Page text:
Lots of G’s going around lately, have you noticed?
The Gentlemanly Godfather of British jazz, from Glasgow, it’s George Chisholm!
The way I understand it, older readers are more likely to have heard of Chisholm before, especially if they used to tune in to such programmes as The Black and White Minstrel Show in the 60’s, where he would be seen performing short comedy routines between acts. Also various children’s shows and even a couple of small movie cameos. He had previously been working with The Goon Show on the radio, first as a musician and then having the occasional speaking character part in Spike Milligan’s nutty sketches – does Chisholm MacChisholm the Steaming Kilt ring any bells? A little before my time but I’m told it was very popular weekly listening!
George Chisholm evidently enjoyed the humourous side of life, so much so that he practically put his career in jazz on hold for it, for a number of years at least. The problem was, some members of the jazz community at the time thought it was a crying shame that he was ‘wasting’ his talents on the light entertainment circuit, and when you hear just how good he was when given a chorus or four on which to flex his chops, you can understand where they were coming from. But his own reasoning for following his own path does make sense – he had bills to pay, family to support, and “More people want to laugh than to listen.”
In any case, it’s obvious that his sense of humour and his trombone playing were inextricably linked together. His witty style of playing was so distinctive that he is still recognised as a genius trombonist who helped shape the British jazz scene through the years.
Born in 1915, Chisholm grew up in one of the roughest areas of Glasgow, Bridgeton, right in the middle of the Old Firm (Rangers-Celtic FC) battleground. Both his parents were semi-pro musicians, so George soon found himself playing the piano, which was more thrilling to him than playing, or fighting, outside with the other youngsters. Before long he had become a good pianist and he joined a youth stage group at the local cinema, where he played comic songs and occasionally had to dance or sing. Or even dance, sing and play all at the same time. After this, still only fourteen years old, he worked in the same cinema playing music for the silent films. Add to that the gigs he was playing in a trio with his parents and it’s easy to understand how this all led him to becoming a full-time musician. He worked at two Glasgow ballrooms when he left school, and at some point got hold of a trombone, learned how to play it, and began his career in the dance bands, soon moving to London to make his name in the business.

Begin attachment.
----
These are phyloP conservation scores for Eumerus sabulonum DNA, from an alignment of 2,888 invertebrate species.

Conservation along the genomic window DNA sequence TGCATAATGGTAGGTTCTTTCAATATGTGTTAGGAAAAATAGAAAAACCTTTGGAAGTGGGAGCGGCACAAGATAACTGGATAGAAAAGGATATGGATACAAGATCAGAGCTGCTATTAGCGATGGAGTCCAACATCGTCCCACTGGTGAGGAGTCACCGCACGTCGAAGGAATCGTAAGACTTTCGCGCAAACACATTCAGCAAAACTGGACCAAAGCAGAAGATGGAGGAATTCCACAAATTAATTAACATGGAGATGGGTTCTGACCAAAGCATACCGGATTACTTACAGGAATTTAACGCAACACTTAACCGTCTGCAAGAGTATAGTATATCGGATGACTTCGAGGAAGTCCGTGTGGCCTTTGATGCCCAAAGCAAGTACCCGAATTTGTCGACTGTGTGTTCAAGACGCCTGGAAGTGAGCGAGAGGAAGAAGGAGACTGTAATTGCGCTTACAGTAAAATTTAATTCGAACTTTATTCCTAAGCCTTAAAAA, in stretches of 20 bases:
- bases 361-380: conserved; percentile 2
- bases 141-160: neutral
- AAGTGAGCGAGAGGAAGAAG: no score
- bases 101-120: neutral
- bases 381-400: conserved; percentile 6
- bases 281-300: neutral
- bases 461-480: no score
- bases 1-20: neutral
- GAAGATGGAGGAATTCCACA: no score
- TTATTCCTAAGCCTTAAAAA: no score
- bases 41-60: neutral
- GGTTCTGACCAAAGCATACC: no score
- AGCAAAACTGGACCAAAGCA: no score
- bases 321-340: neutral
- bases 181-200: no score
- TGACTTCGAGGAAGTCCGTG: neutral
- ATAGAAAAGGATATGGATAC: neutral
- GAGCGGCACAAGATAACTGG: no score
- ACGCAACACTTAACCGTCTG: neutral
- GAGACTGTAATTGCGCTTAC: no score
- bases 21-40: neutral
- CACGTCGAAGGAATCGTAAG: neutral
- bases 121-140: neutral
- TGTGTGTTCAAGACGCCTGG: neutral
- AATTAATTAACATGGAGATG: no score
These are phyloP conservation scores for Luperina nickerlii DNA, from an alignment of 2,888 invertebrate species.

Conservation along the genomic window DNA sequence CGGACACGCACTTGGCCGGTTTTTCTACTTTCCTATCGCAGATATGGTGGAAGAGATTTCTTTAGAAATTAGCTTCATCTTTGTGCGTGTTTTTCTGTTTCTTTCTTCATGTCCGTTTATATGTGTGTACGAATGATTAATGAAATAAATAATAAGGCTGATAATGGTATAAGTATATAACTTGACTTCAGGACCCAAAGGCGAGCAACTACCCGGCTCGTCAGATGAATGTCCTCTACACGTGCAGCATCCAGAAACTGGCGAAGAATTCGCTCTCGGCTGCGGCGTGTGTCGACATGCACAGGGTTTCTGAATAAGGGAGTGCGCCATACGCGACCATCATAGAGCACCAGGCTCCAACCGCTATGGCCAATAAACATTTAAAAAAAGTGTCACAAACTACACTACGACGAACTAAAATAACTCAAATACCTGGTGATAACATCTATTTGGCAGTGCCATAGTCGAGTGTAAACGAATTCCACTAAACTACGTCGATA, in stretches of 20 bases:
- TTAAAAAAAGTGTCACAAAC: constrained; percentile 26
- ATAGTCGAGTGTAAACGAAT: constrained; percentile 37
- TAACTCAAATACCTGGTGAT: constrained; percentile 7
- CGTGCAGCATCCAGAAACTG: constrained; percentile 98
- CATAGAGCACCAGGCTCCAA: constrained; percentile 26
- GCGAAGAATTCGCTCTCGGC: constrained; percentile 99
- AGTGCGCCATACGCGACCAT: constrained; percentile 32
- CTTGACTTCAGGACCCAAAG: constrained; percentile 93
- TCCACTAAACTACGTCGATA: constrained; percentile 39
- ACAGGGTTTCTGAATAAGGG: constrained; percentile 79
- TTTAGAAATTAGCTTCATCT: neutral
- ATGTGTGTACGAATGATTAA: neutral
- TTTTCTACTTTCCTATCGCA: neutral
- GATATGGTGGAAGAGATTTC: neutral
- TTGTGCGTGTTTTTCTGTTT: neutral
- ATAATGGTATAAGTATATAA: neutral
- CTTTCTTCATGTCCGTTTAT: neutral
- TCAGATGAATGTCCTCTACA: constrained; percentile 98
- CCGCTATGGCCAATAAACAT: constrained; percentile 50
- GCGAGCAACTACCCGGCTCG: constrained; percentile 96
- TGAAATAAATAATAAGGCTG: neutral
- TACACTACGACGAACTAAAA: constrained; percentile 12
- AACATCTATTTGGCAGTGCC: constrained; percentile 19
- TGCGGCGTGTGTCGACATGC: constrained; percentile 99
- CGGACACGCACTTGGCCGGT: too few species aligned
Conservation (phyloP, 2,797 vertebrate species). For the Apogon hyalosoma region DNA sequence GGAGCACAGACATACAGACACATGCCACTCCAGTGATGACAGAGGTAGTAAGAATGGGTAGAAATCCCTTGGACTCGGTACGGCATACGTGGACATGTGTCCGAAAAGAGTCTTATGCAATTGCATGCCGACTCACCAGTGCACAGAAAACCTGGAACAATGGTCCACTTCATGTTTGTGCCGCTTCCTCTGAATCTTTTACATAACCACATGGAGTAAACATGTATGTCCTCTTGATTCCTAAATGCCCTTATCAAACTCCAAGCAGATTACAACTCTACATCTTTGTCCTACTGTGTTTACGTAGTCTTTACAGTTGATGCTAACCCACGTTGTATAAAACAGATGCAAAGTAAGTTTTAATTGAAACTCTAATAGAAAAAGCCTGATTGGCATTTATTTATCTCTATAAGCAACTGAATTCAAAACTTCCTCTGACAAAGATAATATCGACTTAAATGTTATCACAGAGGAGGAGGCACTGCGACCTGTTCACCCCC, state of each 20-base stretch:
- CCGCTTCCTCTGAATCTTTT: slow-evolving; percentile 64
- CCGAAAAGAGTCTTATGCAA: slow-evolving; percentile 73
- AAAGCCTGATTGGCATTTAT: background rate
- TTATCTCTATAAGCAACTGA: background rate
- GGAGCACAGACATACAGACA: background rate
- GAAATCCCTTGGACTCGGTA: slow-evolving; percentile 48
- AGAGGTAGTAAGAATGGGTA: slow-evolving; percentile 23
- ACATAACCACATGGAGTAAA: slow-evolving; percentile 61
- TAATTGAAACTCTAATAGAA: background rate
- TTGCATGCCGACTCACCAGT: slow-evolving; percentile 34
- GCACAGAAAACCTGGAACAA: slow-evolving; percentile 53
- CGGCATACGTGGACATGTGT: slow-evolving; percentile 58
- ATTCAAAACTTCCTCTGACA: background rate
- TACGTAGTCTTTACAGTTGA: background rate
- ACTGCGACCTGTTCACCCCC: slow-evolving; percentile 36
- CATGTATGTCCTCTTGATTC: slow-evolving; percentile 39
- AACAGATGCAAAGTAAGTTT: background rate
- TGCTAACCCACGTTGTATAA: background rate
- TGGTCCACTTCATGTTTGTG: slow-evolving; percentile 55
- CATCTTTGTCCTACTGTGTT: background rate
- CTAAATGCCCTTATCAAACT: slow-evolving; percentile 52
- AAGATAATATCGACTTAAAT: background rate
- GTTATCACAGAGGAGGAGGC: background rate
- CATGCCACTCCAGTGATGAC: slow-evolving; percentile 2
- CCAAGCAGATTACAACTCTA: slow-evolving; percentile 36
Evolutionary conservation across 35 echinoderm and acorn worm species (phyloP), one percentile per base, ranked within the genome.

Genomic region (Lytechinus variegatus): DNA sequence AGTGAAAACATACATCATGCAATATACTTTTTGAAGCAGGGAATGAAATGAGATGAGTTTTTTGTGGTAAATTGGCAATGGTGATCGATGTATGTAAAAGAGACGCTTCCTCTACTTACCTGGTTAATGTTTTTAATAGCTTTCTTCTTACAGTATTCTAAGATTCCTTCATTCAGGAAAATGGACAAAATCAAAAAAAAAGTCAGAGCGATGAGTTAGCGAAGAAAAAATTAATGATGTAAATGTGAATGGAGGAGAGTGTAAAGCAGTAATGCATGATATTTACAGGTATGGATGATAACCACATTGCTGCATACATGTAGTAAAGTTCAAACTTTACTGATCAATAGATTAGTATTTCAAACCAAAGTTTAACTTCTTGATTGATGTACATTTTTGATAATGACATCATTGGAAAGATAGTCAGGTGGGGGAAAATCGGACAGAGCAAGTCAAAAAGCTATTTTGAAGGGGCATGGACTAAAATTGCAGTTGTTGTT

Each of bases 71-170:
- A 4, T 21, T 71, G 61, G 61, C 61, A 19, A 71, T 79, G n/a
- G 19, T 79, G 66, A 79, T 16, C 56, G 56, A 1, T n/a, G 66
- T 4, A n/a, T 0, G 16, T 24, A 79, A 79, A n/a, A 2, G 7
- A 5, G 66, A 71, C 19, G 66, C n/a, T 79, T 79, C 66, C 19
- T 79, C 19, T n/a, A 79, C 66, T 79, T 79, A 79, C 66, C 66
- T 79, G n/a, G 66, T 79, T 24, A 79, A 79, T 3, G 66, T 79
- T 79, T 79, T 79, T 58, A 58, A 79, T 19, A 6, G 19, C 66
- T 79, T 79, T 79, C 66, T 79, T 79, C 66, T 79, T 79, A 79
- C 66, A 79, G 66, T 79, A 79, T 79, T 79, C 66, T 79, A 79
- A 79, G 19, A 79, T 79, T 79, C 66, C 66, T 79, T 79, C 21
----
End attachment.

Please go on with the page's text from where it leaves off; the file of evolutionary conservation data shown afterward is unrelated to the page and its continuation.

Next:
And what a name he made for himself! Before long he was playing with the very best, and even catching the attention of some jazz royalty from the States, namely Fats Waller (who nicknamed him Brother Chisholm on the record they made at Abbey Road in 1938, Fats Waller and his Continental Rhythm, the track on the above video is from that session), Coleman Hawkins (who called him Little Teagarden, after the famously influential trombonist Jack Teagarden) and Benny Carter, who invited him for a few months work in the Netherlands.
When World War II broke out, Chisholm and several other prominent British jazz musicians joined the Royal Air Force and founded the Squadronaires, which became the most popular British military dance band and played an essential part in keeping up morale amongst the troops and their families back home.
I recently watched a fantastic documentary about the swing era and the importance of the big bands during the war, and I’m sure there was some archive footage shown of a Squadronaires performance, but Youtube doesn’t seem to have any to offer. I did find this short film (They’re stranded! Good thing they all know their parts from memory! Well, except for that trumpeter, but at least his wife is there to hold the music for him. “Might as well hold this trombone mute too while you’re at it, darling!”), but it’s from 1952, after Chisholm had left. Never mind, here’s a double whammy of two of their popular recordings. (Chisholm said in his auto-biography that he used to arrange some of their charts and write two-trombone unison solos; is that one at 4:38? It’s hard to tell but I think it is, and if so that’s extraordinary!)
After the war had ended, Chisholm stayed with the Squadronaires until 1950. Through the 50’s he played with the well-known group Kenny Baker’s Dozen, gigged with Louis Armstrong, and he also joined the BBC Show Band, who at one point did a radio broadcast with a highly impressed and complimentary Frank Sinatra. That was a relief for everyone as they knew Sinatra would call a spade a spade, and “it did emerge that he had harboured misgivings about the ability of a BBC house orchestra.”, in the words of Chisholm himself.
Working at the BBC led to his involvement with The Goons, which brings me a full circle in this very potted history of this very interesting chap. And it also leads well to my next point…